Too much later, the Kardenel delegation was packed and mounted and ready to go. As they joined the Aravene lines, Jonnah wove Diamond through the sea of green and gold to join the crown prince of Kardenel. The man these last nine weeks had all been for.

A prettier ornament there’d never been, but hard riding had wilted Bastyen. His clothes—the height of Kardenel fashion—were wrinkled and discolored from life on the road; white may have been an excellent choice for comfort in the heat, but it showed dirt even worse than the Aravene black. Bastyen’s auburn hair, once perfectly sculpted, now spread in sweaty strings across his forehead.

Despite the heat, the dust, the discomfort, Bastyen welcomed Jonnah with an open smile and twisted in his saddle to hold out his hands. “Jonnah ian Jenshen, I’m so glad you agreed to join me.”

Jonnah grasped Basten’s hands only as long as politeness dictated, then inclined his head. “I was honored by the invitation, your highness.” He eased Diamond around so he’d be riding alongside Bastyen, in the midst of the prince’s retinue.

At the front of the line, Anison lifted, then dropped his fist and the column started to move. Just at a walk, at first, as the horses warmed up, but they’d soon move up to a faster pace. Which meant time for Jonnah to get to work. “Excuse me a moment,” he said to Bastyen, then he slid the metal circlet off his arm and settled it onto his head.

By now, he was used to the initial wash of disorientation as the hidden mechanisms inside the circlet activated, resonating in some inexplicable way with his brain to boost his gifts far beyond any natural strength. As his mind opened up, the world around him changed.

Every living creature shone with bright energy. The rhythms of their bodies pulsed against his own—breathing, hoofbeats, heartbeats—Jonnah gasped through a familiar few seconds as his body struggled to re-assert its own cadence. Once he’d found his breath and his heart had settled back into its natural tempo, Jonnah opened his eyes again.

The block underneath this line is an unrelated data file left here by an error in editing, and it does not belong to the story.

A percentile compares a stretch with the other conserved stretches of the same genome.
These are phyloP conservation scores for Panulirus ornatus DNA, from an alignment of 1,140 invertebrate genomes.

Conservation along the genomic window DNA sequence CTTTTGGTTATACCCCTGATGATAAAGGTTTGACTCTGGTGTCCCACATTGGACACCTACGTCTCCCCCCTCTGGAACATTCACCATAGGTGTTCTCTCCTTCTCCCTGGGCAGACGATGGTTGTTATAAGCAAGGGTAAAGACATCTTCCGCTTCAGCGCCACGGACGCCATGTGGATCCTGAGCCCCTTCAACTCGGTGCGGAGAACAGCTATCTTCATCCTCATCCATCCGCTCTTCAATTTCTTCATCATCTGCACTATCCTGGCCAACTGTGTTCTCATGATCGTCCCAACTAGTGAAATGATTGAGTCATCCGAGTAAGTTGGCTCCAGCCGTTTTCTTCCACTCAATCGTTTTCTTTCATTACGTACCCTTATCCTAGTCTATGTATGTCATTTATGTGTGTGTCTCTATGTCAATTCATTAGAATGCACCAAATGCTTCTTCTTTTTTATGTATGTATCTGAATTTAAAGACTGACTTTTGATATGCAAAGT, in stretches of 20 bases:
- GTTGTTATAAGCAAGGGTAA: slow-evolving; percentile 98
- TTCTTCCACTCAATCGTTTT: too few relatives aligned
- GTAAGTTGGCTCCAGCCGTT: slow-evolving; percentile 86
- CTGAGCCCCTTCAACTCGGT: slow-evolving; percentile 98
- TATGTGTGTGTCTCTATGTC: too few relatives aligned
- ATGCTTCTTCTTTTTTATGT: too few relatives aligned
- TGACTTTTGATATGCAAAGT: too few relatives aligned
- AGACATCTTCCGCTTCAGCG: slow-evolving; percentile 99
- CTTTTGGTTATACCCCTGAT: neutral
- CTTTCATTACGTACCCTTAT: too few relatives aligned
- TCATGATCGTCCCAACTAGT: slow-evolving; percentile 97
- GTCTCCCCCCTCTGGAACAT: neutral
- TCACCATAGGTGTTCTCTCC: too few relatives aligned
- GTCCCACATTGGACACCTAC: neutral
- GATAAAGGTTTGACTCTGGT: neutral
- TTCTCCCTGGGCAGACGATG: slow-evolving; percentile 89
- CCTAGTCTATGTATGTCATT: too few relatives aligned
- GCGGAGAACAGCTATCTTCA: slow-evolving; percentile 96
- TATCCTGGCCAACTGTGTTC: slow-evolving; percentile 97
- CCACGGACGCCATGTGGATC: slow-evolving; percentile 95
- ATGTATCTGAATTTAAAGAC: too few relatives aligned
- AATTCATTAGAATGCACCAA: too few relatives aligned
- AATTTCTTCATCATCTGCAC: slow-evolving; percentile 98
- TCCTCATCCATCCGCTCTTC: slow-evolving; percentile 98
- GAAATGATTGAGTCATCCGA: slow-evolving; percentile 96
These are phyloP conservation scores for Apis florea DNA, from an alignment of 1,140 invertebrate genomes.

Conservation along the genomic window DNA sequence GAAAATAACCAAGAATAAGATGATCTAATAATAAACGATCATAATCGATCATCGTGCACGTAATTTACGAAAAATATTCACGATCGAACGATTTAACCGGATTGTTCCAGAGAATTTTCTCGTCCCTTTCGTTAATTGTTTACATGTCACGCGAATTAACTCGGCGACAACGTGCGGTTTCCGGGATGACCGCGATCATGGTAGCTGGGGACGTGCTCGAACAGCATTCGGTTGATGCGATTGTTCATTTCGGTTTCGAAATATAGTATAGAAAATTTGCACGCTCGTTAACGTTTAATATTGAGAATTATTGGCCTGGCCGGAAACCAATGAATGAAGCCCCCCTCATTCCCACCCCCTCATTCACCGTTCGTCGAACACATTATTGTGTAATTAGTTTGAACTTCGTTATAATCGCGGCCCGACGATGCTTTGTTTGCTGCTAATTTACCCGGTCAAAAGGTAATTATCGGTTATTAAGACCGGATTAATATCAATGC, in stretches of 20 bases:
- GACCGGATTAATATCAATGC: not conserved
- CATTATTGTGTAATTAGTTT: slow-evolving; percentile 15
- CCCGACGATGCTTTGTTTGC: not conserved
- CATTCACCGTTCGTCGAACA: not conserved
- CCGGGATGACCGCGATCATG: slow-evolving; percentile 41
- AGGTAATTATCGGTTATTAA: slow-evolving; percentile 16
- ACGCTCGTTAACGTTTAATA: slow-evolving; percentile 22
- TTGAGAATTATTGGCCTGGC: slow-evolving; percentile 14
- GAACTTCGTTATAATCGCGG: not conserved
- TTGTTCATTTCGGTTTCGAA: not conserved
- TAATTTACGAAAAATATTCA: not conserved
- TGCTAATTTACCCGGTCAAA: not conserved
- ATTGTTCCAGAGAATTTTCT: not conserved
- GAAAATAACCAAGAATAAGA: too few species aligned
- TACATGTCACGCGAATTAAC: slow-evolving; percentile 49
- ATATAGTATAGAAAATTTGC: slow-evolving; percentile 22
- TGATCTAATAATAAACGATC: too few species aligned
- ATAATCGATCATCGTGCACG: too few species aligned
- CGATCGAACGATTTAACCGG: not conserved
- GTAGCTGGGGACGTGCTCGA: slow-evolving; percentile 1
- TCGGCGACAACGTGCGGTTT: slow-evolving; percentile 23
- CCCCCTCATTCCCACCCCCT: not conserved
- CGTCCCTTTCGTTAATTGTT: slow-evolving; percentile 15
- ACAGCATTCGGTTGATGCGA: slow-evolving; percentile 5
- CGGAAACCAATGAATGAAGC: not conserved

To find Bastyen staring. “What’s it like? The booster?”

“Surely you’ve seen one in use before.”

“Never. Kardenel has so few.” Bastyen sounded wistful, but not resentful. “Those are all kept at the front lines, where they’re needed the most.” Bastyen tilted his head, thoughtful, then brightened. “Once there’s peace, that won’t be true anymore, will it?” As though the thought had only just now occurred.

And this was the person King Darius sent to be his negotiator? “I suppose not, your highness.”

Meanwhile, in the back of his mind, Jonnah’s awareness of the bodies around him built.

The next step went easier the less he paid attention to what he was doing. This stage of the work was all about feel, but it was a tricky sort of thing. He had to wait until he found the right resonance, the healing gestalt that would tie the group into one organism he could feed with the energy to sustain their travel. Trouble was, as his sense for the energy of the column grew, so did the distractions.

A growing clamor of whispering voices pressed into his mind—the sendings of those around him. Other gifts in use—Bastyen’s own healer riding behind the prince, a scattering of kinetics maintaining the shields that became second nature to soldiers with that gift. But it was the sending—the loud and constant mental chatter—that was the most distracting.

This was an area in which Aravene discipline had fallen off just as fast as Kardenel. People were supposed to keep mind-silent until the gestalt kicked in, but this was the last day on the road and everyone was punchy. None of the officers would tolerate chattiness out loud, but tight, shielded sending was hardly noticeable, unless a person were boosted, like Jonnah.

Two-hundred people surrounded Jonnah, and of those, only two weren’t flaring their gifts in distracting ways: The General, because he wouldn’t, and Bastyen, because he couldn’t.

“When will we come in sight of the palace?” Bastyen asked, oblivious to Jonnah’s inner struggle.